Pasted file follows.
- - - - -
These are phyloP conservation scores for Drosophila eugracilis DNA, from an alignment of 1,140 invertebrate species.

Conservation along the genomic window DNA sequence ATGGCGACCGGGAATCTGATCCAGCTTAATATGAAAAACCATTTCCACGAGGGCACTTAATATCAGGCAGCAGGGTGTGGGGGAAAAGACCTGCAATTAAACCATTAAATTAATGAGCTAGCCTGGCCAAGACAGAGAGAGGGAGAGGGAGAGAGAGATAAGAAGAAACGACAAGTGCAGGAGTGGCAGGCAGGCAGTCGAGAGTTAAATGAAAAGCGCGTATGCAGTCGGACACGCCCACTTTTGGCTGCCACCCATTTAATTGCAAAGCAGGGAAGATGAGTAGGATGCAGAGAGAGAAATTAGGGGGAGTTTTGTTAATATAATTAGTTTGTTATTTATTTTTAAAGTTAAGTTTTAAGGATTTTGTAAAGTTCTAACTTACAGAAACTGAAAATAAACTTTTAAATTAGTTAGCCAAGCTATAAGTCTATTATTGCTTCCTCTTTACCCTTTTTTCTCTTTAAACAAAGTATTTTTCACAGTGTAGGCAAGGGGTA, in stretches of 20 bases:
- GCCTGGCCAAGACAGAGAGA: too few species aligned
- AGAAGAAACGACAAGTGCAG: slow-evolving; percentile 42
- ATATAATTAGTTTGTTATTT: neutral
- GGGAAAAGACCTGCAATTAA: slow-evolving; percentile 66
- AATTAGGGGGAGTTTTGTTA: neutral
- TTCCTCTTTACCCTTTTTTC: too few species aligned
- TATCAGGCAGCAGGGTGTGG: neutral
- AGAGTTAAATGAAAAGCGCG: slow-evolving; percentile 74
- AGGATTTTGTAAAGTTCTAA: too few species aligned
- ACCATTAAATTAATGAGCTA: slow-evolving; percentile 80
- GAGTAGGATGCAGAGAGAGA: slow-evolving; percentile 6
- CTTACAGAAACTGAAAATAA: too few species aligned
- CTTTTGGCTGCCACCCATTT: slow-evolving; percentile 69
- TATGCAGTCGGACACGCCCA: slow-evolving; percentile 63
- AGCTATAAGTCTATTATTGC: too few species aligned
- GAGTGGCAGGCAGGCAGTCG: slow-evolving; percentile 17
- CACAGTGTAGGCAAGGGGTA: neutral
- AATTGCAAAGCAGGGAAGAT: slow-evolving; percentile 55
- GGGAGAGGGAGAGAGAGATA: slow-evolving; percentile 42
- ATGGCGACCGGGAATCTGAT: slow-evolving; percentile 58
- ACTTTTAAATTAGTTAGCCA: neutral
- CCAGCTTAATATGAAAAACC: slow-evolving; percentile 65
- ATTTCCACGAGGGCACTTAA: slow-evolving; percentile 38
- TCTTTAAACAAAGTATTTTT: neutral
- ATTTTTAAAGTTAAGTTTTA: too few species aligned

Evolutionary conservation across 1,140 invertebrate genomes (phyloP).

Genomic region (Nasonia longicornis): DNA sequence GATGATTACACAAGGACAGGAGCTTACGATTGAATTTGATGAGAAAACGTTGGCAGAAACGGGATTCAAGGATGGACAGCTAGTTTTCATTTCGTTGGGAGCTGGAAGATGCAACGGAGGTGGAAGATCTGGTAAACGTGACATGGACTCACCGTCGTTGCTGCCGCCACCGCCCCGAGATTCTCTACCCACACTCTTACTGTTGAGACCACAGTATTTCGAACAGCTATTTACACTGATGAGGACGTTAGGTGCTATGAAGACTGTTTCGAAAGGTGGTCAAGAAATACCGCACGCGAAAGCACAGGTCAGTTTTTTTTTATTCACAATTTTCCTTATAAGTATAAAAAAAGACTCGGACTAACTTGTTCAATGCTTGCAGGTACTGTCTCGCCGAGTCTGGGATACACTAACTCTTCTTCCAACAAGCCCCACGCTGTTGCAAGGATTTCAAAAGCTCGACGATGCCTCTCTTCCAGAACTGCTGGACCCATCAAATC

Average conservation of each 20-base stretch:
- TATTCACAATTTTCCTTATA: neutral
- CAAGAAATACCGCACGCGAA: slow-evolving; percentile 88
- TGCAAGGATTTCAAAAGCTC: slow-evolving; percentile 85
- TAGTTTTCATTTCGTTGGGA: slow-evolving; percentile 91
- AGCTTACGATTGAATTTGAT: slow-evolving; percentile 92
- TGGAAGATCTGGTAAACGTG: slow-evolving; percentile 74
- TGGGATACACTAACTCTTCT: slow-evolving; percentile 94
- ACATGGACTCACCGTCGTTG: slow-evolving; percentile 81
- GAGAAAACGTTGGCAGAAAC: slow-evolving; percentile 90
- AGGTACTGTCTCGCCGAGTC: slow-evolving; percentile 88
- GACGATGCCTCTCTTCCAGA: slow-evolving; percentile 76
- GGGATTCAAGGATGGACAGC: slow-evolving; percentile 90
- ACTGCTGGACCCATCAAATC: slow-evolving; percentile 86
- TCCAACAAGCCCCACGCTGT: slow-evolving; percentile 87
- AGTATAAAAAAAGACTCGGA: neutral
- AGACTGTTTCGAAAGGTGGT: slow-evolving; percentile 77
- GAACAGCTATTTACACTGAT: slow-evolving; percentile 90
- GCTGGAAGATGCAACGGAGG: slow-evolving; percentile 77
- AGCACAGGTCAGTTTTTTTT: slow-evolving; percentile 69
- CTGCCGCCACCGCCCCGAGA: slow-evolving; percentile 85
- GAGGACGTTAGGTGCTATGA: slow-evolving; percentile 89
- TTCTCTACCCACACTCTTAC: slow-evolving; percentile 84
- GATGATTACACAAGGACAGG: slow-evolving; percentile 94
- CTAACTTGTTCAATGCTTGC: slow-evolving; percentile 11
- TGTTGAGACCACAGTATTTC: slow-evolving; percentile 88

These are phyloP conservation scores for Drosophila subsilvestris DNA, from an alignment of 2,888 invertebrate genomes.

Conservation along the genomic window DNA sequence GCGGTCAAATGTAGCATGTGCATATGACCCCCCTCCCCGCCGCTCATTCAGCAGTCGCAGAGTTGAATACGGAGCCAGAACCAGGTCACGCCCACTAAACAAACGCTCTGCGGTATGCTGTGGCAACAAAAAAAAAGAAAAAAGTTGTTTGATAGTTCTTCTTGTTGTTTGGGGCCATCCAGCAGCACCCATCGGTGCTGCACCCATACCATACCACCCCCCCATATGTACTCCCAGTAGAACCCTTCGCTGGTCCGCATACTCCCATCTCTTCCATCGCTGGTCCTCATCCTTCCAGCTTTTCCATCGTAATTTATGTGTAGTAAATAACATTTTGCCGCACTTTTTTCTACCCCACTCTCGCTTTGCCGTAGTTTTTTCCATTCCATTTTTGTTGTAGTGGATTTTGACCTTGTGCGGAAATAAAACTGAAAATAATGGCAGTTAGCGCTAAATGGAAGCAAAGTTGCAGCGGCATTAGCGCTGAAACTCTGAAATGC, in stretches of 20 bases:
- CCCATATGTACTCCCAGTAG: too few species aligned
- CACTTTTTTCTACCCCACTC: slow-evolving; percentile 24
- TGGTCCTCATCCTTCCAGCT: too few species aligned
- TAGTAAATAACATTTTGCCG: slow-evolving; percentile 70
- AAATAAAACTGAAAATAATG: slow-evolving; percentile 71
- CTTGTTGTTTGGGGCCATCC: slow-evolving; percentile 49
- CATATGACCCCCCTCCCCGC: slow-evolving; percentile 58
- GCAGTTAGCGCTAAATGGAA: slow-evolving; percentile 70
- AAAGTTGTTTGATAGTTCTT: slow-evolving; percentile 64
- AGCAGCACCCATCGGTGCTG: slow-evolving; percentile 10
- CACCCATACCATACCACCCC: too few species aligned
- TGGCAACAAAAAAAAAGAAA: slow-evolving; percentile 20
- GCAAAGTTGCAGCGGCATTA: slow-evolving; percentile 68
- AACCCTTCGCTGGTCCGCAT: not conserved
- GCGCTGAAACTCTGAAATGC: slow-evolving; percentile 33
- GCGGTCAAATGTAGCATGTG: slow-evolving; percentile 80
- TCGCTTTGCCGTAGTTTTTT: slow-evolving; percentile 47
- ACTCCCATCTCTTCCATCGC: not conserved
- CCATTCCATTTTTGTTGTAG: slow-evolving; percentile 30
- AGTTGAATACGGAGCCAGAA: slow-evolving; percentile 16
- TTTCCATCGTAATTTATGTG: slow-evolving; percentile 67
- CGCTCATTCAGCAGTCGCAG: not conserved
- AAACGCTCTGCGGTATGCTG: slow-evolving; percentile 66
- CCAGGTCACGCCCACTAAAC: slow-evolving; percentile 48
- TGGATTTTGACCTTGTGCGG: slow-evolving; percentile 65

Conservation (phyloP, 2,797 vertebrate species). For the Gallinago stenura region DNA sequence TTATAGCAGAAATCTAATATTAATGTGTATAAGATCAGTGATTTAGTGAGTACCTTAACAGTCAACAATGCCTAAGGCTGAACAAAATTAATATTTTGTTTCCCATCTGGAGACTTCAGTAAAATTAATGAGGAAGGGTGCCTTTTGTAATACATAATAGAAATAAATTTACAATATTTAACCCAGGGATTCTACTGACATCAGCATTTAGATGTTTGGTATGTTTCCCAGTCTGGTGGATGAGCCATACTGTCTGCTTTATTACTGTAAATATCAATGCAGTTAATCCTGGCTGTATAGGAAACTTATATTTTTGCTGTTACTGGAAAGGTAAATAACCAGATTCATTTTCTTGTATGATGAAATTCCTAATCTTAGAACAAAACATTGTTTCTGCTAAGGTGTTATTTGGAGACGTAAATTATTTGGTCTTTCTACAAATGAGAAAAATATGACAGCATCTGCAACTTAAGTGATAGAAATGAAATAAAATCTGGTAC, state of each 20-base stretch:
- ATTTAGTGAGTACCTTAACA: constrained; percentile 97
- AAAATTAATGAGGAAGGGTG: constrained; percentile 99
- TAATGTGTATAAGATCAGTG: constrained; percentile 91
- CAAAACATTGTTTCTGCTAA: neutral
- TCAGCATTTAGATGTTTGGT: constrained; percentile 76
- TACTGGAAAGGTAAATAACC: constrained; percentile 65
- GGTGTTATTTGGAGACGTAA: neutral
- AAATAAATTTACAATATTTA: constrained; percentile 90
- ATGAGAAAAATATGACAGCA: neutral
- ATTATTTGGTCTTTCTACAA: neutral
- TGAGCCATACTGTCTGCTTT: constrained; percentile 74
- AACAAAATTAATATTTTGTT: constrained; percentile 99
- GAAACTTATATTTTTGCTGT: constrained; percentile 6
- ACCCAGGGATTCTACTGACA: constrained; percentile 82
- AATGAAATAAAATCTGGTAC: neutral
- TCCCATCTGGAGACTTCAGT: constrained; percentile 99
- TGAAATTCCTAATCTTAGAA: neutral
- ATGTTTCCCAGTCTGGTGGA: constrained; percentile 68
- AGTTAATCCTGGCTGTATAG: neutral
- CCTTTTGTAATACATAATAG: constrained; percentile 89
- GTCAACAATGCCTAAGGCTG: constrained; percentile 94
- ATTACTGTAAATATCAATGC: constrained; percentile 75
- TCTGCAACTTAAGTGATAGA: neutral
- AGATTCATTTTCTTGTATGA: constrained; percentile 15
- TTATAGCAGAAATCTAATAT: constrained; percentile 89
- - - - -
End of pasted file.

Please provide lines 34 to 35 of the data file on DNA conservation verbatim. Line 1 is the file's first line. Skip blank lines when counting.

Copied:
- TAGTTTTCATTTCGTTGGGA: slow-evolving; percentile 91
- AGCTTACGATTGAATTTGAT: slow-evolving; percentile 92